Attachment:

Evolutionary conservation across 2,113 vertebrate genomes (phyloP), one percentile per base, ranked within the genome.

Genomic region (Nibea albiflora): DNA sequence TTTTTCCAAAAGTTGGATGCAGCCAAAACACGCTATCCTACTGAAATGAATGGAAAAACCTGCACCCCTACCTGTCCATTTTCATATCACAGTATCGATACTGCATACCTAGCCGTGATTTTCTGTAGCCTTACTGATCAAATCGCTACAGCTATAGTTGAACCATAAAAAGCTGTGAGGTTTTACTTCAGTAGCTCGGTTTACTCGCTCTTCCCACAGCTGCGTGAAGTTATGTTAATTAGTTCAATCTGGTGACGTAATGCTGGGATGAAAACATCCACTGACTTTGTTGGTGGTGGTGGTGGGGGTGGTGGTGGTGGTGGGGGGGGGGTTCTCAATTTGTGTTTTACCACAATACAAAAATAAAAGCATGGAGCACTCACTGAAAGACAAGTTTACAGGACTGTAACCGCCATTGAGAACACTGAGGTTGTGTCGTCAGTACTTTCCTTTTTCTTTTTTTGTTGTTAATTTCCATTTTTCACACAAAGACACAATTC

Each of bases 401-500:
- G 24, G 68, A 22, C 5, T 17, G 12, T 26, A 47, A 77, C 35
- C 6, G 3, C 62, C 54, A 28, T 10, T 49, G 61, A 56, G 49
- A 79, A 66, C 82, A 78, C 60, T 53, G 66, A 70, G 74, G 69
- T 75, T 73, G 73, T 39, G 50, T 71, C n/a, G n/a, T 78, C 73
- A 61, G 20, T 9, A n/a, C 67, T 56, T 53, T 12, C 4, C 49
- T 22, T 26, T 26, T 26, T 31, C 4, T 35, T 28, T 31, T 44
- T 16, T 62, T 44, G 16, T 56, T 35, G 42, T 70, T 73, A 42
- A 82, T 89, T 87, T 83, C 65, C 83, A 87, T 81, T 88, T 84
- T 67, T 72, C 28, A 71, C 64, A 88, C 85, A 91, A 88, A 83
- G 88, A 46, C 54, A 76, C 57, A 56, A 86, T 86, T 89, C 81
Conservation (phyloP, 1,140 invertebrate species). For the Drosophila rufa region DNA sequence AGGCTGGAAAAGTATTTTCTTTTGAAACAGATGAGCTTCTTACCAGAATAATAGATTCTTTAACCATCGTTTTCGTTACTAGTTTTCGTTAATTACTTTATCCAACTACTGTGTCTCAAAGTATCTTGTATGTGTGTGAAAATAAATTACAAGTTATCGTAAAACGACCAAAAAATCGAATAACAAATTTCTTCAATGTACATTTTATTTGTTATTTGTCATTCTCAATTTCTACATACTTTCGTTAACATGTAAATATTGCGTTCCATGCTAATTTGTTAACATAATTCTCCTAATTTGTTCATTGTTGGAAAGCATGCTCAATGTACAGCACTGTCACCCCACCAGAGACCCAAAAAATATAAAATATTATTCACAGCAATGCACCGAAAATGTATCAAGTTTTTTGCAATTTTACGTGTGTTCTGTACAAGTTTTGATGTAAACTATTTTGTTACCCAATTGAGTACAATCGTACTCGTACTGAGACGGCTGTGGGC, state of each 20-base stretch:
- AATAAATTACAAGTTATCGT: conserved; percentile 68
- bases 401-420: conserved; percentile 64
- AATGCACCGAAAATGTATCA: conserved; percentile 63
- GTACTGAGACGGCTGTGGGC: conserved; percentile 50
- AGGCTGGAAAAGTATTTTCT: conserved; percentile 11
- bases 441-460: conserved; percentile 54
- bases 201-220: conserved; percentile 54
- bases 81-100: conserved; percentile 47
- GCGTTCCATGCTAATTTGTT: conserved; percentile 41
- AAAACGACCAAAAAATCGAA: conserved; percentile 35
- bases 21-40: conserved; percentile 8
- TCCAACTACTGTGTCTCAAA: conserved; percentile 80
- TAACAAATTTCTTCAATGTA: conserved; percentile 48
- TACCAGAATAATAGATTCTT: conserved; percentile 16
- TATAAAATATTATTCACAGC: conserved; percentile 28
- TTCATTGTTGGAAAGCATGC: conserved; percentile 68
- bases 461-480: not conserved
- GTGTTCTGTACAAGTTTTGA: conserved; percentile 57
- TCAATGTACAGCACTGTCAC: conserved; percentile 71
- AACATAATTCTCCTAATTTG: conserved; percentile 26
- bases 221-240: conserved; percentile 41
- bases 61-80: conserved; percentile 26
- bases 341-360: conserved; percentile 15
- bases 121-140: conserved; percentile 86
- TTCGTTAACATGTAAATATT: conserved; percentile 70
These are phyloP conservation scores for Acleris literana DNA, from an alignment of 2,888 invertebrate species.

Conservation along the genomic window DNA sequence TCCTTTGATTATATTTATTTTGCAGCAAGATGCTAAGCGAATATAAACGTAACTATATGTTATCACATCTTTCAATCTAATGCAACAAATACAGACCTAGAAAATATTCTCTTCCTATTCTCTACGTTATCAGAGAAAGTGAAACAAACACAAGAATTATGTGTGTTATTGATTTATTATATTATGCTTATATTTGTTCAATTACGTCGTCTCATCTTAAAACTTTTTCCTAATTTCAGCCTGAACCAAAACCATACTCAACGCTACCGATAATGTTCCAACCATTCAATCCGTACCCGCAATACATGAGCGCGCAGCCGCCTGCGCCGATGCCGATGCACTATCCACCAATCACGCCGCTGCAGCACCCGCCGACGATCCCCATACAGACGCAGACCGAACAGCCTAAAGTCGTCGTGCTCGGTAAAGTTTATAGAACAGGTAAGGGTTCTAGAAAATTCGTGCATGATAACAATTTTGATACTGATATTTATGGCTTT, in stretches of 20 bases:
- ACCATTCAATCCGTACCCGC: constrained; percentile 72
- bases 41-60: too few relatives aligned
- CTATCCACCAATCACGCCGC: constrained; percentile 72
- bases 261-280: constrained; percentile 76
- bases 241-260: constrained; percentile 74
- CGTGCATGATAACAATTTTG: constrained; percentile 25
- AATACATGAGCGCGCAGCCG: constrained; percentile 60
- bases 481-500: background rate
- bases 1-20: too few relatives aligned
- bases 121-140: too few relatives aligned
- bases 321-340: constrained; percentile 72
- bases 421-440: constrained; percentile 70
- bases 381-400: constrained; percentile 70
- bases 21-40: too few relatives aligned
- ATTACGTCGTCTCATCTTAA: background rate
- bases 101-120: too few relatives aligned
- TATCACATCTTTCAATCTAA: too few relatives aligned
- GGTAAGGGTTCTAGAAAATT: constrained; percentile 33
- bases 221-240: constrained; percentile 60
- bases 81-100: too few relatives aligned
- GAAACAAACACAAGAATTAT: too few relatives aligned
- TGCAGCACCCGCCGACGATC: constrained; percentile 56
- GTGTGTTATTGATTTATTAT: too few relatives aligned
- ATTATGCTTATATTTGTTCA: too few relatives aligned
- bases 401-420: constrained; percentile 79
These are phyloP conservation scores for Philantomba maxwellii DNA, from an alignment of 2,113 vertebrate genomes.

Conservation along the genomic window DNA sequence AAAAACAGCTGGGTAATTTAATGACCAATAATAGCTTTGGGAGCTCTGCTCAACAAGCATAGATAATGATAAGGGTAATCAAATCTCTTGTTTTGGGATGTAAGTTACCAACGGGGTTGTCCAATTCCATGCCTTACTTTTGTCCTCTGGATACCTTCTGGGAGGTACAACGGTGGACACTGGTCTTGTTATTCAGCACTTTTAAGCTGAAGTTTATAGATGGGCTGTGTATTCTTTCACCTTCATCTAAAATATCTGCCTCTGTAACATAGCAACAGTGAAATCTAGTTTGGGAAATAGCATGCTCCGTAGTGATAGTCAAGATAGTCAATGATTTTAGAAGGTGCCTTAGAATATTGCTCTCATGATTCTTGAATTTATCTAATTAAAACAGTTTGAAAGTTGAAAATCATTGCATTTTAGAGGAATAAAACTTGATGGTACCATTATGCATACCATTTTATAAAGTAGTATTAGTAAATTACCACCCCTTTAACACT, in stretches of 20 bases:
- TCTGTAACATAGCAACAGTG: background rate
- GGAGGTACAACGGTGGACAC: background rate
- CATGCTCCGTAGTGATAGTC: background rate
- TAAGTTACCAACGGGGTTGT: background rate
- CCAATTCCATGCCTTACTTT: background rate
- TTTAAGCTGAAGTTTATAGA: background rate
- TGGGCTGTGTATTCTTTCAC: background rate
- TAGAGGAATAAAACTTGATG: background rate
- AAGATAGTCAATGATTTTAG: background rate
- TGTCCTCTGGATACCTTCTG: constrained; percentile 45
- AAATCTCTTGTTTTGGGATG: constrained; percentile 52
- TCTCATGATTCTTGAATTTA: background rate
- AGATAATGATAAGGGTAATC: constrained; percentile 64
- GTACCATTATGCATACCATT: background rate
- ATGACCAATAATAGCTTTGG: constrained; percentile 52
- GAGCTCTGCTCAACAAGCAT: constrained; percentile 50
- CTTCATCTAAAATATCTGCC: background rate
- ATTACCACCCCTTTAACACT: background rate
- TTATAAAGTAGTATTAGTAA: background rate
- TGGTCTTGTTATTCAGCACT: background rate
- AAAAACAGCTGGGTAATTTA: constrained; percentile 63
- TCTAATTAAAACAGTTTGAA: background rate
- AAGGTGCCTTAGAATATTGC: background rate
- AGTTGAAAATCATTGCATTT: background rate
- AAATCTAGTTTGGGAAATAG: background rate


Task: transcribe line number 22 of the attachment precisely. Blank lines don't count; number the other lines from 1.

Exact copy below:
- bases 81-100: conserved; percentile 47